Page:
Fast breakfast options: Granola with powdered milk Peanut butter, almond butter or Nutella on Crackers, Pop Tarts, Hot Chocolate and Coffee.
Slow Breakfast options: Oatmeal with milk, raisins, and cinnamon. Veggie Scramble.
You've two option, either make a proper meal or eat snacks while you're walking on trails. Energy packs snacks like fruits and nuts are the great selection if you pick up the second option.
Snacking on the trail options: Dried Fruit, Almonds, Peanuts, Cashews, Pistachios, Apples, Raisins, Granola Bars, Beef Jerky, Apricots, Cranberries, Nuts, Walnuts, biscuits.
Sit down lunch options: canned/packed fish like tuna and salmon, crackers, Peanut butter on crackers.
This is the end meal of the day. It should be tasty and nutrition rich so that you feel like getting a reward for a long day hike. It's an important meal to recover from all the fatigue you've got from trekking. Dehydrated meals are excellent options.
Backpacking Dinner Options: Vegetarian Chili, Pesto Pasta with Spinach, instant rice, instant soups and sauces, instant stuffing, ramen noodles, instant potatoes and tuna with your favorite spices.
High-Calories Hiking Food (Additional Guide)
The other tip for backpacking food ideas is very simple: You've to keep it lightweight, and nutritious. Food selection becomes convenient because you don't want to spend a lot of time cooking your meal and thinking about it. So, it becomes necessary to understand what to take or not.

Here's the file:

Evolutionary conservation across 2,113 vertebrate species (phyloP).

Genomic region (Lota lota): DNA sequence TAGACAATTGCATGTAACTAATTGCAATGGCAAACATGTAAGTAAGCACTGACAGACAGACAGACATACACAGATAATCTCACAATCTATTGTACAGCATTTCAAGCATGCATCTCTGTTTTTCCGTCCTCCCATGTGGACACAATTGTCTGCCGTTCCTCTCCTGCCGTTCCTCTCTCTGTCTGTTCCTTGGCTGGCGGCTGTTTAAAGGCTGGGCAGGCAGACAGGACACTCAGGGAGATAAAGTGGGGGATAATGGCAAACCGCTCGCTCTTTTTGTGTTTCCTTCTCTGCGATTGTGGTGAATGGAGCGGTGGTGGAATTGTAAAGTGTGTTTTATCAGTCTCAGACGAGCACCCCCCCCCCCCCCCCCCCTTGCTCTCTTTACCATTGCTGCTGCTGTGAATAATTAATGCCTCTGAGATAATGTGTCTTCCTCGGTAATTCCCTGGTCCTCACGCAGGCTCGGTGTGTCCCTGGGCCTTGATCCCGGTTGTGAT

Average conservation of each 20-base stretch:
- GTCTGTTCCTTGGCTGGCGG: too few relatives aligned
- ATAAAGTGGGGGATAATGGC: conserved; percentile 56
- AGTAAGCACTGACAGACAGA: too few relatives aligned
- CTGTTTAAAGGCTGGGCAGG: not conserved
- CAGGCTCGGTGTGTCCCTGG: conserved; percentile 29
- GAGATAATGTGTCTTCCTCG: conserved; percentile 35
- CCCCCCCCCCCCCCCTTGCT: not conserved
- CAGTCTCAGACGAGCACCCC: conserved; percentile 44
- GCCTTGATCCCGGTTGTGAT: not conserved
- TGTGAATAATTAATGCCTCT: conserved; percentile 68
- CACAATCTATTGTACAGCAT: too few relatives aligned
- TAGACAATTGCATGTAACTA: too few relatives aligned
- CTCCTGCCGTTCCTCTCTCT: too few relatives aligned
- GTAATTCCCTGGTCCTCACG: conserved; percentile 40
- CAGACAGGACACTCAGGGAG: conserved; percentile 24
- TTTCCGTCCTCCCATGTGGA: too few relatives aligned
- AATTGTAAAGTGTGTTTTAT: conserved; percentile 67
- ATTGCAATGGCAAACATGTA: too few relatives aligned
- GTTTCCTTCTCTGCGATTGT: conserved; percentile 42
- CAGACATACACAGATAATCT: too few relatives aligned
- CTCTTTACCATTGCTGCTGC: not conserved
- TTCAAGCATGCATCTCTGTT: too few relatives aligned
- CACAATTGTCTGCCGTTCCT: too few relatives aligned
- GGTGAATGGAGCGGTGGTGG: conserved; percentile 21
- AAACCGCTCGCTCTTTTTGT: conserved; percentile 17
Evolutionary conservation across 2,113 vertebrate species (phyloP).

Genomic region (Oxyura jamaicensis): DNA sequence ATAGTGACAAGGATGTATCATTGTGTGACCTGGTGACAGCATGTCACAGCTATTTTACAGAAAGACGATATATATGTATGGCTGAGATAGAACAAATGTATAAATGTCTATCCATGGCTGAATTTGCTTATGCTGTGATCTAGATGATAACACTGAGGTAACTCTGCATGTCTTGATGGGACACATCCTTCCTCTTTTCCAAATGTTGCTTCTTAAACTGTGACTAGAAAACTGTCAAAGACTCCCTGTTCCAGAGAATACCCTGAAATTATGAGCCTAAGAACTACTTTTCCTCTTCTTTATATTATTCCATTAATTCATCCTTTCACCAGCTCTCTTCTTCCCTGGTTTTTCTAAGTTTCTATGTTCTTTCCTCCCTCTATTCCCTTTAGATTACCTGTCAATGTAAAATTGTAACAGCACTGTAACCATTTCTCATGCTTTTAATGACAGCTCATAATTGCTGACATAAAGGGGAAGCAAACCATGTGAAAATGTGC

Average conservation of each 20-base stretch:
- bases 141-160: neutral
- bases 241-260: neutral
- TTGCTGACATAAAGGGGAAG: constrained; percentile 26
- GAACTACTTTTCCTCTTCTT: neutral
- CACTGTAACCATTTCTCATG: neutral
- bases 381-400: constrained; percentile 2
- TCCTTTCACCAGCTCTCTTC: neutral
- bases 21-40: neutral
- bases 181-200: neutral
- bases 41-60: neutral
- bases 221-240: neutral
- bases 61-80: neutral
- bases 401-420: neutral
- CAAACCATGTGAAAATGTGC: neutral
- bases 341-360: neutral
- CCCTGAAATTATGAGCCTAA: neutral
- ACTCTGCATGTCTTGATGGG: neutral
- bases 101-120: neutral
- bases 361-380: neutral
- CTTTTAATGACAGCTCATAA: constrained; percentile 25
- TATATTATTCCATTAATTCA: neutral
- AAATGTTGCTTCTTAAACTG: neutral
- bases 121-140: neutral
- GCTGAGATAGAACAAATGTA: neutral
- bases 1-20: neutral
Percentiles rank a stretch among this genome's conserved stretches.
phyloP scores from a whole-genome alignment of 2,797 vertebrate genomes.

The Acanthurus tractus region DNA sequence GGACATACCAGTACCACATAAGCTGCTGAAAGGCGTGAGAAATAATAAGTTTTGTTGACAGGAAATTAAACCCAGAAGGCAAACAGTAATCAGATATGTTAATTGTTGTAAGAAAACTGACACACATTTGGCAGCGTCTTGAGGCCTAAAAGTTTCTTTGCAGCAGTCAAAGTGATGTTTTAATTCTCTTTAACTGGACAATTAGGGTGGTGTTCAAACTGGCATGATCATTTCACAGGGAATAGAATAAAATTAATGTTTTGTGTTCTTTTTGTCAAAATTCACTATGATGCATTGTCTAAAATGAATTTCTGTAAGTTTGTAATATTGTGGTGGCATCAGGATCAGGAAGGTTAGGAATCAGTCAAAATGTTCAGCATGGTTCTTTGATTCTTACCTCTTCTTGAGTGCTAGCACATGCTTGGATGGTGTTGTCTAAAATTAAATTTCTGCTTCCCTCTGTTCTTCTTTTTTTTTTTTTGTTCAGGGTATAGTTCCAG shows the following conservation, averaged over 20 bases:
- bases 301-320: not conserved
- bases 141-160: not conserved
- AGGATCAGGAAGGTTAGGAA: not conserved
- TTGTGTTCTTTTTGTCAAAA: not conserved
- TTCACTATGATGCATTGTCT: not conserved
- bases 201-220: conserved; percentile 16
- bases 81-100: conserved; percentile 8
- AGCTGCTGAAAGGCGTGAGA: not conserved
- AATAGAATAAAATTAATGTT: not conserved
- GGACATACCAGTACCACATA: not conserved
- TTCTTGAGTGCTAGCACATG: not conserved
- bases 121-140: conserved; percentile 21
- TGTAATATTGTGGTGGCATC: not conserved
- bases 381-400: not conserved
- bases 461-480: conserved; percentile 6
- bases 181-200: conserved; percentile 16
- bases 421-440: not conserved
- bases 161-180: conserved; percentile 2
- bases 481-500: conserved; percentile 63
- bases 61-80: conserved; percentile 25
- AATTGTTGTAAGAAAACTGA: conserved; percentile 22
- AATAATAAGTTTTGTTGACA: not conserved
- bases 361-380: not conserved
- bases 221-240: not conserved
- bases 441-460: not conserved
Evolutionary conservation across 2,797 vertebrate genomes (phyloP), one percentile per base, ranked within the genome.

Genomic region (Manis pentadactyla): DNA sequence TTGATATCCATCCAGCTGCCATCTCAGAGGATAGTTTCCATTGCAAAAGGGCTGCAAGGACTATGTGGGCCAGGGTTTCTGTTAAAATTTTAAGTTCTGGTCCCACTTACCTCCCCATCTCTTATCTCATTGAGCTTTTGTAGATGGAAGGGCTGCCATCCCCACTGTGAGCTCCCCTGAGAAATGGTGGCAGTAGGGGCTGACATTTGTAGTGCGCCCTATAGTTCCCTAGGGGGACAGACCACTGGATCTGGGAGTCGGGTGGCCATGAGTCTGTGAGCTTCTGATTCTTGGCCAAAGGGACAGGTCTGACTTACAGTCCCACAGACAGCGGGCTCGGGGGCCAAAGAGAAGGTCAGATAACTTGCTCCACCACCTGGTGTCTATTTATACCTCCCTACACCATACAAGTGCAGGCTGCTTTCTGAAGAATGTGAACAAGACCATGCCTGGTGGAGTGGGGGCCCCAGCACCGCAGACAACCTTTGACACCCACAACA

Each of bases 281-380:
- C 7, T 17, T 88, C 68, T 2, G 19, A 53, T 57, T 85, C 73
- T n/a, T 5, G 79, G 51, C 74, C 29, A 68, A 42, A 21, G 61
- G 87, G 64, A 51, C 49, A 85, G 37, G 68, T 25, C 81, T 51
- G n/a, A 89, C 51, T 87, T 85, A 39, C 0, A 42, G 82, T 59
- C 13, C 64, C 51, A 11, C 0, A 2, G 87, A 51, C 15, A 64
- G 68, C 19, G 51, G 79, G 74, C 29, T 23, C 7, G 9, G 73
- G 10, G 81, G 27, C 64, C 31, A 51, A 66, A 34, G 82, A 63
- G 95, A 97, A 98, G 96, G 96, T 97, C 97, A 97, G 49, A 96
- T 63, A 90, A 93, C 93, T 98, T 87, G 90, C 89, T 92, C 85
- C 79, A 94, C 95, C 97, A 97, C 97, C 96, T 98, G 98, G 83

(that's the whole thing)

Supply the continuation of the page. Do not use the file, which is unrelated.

Below is the list of high-calorie foods that will provide you extra energy during backpacking.
1. Fats & Oils
Fats and Oils are essential for energy. These are very rich in calories, yielding 9 calories per gram. Fats have essential amino acids and Vitamin which are required to stay healthy.
Calorie density (per 100g): Coconut Oil – 929 Cal, Sesame Oil – 857 Cal, Olive Oil – 800 Cal
2. Nuts & Seeds
Nuts and Seeds have good nutrition value. Nuts and Seeds come power packed with the protein, fat, vitamin, mineral, and fiber. These are easy to digest and considered to be best hiking snack.
Calorie density (per 100g): Peanut Butter – 594Cal, Tahini (Sesame Butter) – 594Cal, Almond Butter – 563 Cal
Chocolate is a very popular choice. Chocolates are a high-calories product which can help you to revive your energy after a long day hike. On top of that, it's delicious to eat.
Calorie density (per 100g): Dark Chocolate, 85% Cacao – 625Cal, White Chocolate – 482Cal, Milk Chocolate – 458Cal
4. Dried Fruit
We listed dried fruit in our list of food ideas for backpacker. Dried fruits have good nutrition value with fiber. These are great as a snack and works well as an energy fuel on the trail.
Calorie density (per 100g): Dried Banana Chips – 516Cal, Dates – 350Cal, Dried Cranberries – 345Cal, Apricots – 250Cal, Prunes – 240Cal
5. Dairy Products and Milk
The majority of people know about the value of the Dairy products and especially Milk. Milk is packed with protein, calcium, and vitamin D. You can mix it with your nuts, cereals, ghee or granola at home. It tastes delicious, don't forget to try.
Calorie density (per 100g): Ghee (clarified butter) – 884Cal, Whole Milk Powder (Nestle Nido) – 503Cal, Parmesan Cheese, grated – 321Cal
6. Oily Fish
Oily fish are easily available. These are not just calories rich but have great nutrition value overall. The fishes have Omega-3 in them which is necessary for your heart, eyes, brain.
Calorie density (per 100g): Mackerel in Oil- 268Cal, Smoked Salmon Jerky – 257Cal, Canned Sardines in Oil – 204Cal, Tuna in Oil – 198Cal
7. Pasta & Grains
Pasta is already very popular. It's a delicious meal at dinner time. It takes few minutes for cook it up. Pasta and oats both have complex carbohydrates that digest which provides sustainable energy for backpacker.
These are also an excellent source of proteins and minerals.
Calorie density (per 100g): Quacker Oats (rolled) – 375Cal, Pasta, cooked – 158Cal, Rice – 130Cal